swapon, swapoff — enable/disable devices and files for paging and swapping
swapon [options] [
−va] [ specialfile... ]
swapon is used to specify devices on which paging and swapping are to take place.
The device or file used is given by the
specialfile parameter. It may
be of the form
−U uuid to indicate a device by label
Calls to swapon normally occur in the system boot scripts making all swap devices available, so that the paging and swapping activity is interleaved across several devices and files.
disables swapping on the specified devices and files. When
−a flag is given,
swapping is disabled on all known swap devices and files (as
All devices marked as ``swap'' in
/etc/fstab are made available, except
for those with the ``noauto'' option. Devices that are
already being used as swap are silently skipped.
Enable swap discards, if the swap backing device
supports the discard or trim operation. This may
improve performance on some Solid State Devices, but
often it does not. The option allows one to select
between two available swap discard policies:
to perform a single-time discard operation for the
whole swap area at swapon; or
asynchronously discard freed swap pages before they are
avaliable for reuse. If no policy is selected, the
default behavior is to enable both discard types. The
/etc/fstab mount options
discard=pages may also
be used to enable discard flags.
Silently skip devices that do not exist. The
/etc/fstab mount option
may also be used to skip non-existing device.
Reinitialize (exec mkswap) the swap space if its page size does not match that of the current running kernel. mkswap(2) initializes the whole device and does not check for bad blocks.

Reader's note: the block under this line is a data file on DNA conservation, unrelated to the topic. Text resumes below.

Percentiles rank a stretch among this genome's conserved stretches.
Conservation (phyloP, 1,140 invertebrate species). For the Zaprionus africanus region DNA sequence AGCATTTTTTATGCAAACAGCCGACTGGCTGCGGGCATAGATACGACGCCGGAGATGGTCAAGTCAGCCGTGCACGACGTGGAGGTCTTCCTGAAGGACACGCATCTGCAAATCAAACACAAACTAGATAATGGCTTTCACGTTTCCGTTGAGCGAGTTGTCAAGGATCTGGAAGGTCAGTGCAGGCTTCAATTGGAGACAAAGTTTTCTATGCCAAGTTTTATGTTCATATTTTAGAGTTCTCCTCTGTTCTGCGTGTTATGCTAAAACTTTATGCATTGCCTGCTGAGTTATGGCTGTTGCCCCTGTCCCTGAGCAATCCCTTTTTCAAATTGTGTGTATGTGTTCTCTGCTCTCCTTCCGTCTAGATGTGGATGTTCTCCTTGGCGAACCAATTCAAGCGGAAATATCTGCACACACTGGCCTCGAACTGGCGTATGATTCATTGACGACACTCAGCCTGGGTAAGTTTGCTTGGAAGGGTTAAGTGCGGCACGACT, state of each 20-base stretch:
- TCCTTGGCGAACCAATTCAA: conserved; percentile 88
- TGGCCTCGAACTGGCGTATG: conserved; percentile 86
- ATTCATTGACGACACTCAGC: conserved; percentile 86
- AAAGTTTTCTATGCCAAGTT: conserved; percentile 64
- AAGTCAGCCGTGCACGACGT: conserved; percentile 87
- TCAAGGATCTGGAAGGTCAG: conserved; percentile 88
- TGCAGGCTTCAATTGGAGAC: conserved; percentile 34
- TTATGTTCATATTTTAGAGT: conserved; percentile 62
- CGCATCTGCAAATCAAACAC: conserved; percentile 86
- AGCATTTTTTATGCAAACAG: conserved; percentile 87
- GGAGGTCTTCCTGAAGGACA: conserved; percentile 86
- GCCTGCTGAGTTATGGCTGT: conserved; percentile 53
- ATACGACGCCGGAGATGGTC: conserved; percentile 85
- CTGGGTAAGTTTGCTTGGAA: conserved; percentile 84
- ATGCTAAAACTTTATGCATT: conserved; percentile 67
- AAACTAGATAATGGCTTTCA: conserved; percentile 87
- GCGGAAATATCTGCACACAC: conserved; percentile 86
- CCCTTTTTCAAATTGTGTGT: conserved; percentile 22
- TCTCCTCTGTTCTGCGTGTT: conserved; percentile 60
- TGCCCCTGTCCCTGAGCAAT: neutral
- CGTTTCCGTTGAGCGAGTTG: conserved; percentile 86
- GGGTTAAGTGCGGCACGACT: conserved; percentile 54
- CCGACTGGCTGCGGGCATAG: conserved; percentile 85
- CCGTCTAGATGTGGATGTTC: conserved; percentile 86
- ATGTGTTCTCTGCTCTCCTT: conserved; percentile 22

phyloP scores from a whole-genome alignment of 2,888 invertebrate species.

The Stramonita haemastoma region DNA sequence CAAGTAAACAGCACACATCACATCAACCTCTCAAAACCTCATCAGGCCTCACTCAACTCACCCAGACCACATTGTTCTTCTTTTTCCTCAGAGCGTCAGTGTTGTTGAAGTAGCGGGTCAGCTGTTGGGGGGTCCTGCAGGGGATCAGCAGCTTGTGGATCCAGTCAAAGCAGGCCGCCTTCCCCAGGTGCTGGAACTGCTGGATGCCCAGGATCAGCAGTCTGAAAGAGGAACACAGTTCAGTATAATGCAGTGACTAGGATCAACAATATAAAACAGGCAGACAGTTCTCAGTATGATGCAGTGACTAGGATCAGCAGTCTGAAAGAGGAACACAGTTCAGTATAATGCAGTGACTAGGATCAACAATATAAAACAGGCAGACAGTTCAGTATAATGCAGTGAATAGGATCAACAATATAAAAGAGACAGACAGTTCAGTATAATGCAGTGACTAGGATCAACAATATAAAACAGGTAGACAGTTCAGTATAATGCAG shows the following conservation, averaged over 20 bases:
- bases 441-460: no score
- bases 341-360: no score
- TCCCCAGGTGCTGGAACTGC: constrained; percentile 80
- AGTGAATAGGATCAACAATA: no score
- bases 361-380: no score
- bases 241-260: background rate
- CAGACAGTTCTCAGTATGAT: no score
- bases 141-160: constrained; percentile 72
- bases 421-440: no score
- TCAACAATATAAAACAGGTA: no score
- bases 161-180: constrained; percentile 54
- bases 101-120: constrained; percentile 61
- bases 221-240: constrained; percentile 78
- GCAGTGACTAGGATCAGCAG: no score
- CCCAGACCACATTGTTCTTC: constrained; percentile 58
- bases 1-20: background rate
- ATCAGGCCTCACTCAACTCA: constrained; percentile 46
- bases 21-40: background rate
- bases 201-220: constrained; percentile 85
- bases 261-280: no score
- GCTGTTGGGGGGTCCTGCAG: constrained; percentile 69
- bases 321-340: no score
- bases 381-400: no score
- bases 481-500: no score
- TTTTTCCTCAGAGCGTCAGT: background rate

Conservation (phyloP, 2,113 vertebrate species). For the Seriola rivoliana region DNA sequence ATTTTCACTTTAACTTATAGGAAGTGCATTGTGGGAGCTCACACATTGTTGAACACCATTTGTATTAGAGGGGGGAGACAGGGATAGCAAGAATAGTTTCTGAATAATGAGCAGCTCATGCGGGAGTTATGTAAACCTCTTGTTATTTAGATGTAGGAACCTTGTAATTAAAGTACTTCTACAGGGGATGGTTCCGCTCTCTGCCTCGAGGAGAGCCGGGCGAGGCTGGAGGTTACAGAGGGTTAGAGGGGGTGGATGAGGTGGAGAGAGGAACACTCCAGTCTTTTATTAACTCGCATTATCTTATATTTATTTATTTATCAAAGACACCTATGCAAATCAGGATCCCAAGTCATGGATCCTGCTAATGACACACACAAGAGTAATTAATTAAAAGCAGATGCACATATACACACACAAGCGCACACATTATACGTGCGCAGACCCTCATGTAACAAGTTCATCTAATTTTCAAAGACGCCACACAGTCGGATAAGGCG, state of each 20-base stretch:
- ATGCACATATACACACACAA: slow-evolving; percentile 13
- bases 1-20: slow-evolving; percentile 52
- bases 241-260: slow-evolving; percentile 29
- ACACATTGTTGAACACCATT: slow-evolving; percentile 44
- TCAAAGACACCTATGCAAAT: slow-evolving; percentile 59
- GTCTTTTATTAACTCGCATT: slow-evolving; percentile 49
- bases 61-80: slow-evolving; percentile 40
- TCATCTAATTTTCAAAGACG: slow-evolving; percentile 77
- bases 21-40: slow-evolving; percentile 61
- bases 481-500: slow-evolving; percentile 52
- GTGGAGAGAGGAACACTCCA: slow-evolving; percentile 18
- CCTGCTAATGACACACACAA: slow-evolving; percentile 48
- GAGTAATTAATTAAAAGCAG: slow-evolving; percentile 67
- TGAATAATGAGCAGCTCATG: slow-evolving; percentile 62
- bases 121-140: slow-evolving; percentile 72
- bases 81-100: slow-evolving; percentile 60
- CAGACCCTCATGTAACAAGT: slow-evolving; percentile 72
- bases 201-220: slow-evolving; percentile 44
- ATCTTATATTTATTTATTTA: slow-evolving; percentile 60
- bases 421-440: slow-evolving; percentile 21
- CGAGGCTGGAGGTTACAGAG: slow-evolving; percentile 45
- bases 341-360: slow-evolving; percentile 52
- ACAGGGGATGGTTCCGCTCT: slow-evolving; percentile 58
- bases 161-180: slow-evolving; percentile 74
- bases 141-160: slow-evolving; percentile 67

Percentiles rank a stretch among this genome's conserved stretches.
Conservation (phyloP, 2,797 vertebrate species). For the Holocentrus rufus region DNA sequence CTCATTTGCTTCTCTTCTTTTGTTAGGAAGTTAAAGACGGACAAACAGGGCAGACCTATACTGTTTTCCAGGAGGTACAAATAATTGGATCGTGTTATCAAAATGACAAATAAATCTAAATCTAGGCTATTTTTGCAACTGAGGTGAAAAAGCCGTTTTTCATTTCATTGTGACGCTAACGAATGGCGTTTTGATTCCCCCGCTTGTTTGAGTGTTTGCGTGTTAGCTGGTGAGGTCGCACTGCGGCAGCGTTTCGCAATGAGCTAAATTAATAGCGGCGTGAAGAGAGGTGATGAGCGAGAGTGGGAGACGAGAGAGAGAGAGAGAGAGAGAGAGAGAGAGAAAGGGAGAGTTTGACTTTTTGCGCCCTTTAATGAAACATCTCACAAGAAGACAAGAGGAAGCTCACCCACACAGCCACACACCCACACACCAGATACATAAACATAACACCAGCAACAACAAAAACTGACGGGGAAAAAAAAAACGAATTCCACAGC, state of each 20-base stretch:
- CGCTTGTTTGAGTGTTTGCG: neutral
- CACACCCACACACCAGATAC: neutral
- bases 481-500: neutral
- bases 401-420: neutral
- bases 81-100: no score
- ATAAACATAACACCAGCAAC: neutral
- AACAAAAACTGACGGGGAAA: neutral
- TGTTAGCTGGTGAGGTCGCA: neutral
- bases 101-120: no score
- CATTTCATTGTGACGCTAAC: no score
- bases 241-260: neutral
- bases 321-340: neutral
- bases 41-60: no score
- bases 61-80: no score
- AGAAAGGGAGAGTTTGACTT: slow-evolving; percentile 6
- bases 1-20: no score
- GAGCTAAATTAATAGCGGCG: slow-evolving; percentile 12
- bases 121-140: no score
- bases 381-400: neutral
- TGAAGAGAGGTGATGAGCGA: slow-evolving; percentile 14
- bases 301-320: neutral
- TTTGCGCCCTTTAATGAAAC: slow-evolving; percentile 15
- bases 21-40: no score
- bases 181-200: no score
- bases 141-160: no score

Display help text and exit.
Use the partition that has the specified
label. (For this,
/proc/partitions is needed.)
Specify swap options by an fstab-compatible comma-separated string. For example:
swapon -o pri=1,discard=pages,nofail /dev/sda2
The opts string is evaluated last and overrides all other command line options.
Specify the priority of the swap device.
is a value between −1 and 32767. Higher numbers
indicate higher priority. See swapon(2) for a full
description of swap priorities. Add
value to the option
use with swapon
-a. When no priority is defined, it
defaults to −1.
Display swap usage summary by device. Equivalent to
"cat /proc/swaps". Not available before Linux 2.1.25.
This output format is DEPRECATED in favour of
provides better control on output data.
Display a definable table of swap areas. See the
for a list of available columns.
Do not print headings when displaying
−−show output without
aligning table columns.
Display swap size in bytes in
−−show output instead of in
Use the partition that has the specified
Display version information and exit.
You should not use swapon on a file with holes. This can be seen in the system log as
swapon: swapfile has holes.
The swap file implementation in the kernel expects to be
able to write to the file directly, without the assistance of
the filesystem. This is a problem on preallocated files (e.g.
ext4, and on
copy-on-write filesystems like btrfs.
It is recommended to use dd(1) and
/dev/zero to avoid holes on XFS and
swapon may not work correctly when using a swap file with some versions of btrfs. This is due to btrfs being a copy-on-write filesystem: the file location may not be static and corruption can result. Btrfs actively disallows the use of swap files on its filesystems by refusing to map the file.
One possible workaround is to map the swap file to a loopback device. This will allow the filesystem to determine the mapping properly but may come with a performance impact.
NFS may not
swapon automatically detects and rewrites a swap space signature with old software suspend data (e.g S1SUSPEND, S2SUSPEND, ...). The problem is that if we don't do it, then we get data corruption the next time an attempt at unsuspending is made.
enables libmount debug output.
enables libblkid debug output.
The swapon command is part of the util-linux package and is available from ftp://ftp.kernel.org/pub/linux/utils/util-linux/.
Copyright (c) 1980, 1991 Regents of the University of California.
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must display the following acknowledgement:
This product includes software developed by the University of
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(#)swapon.8 6.3 (Berkeley) 3/16/91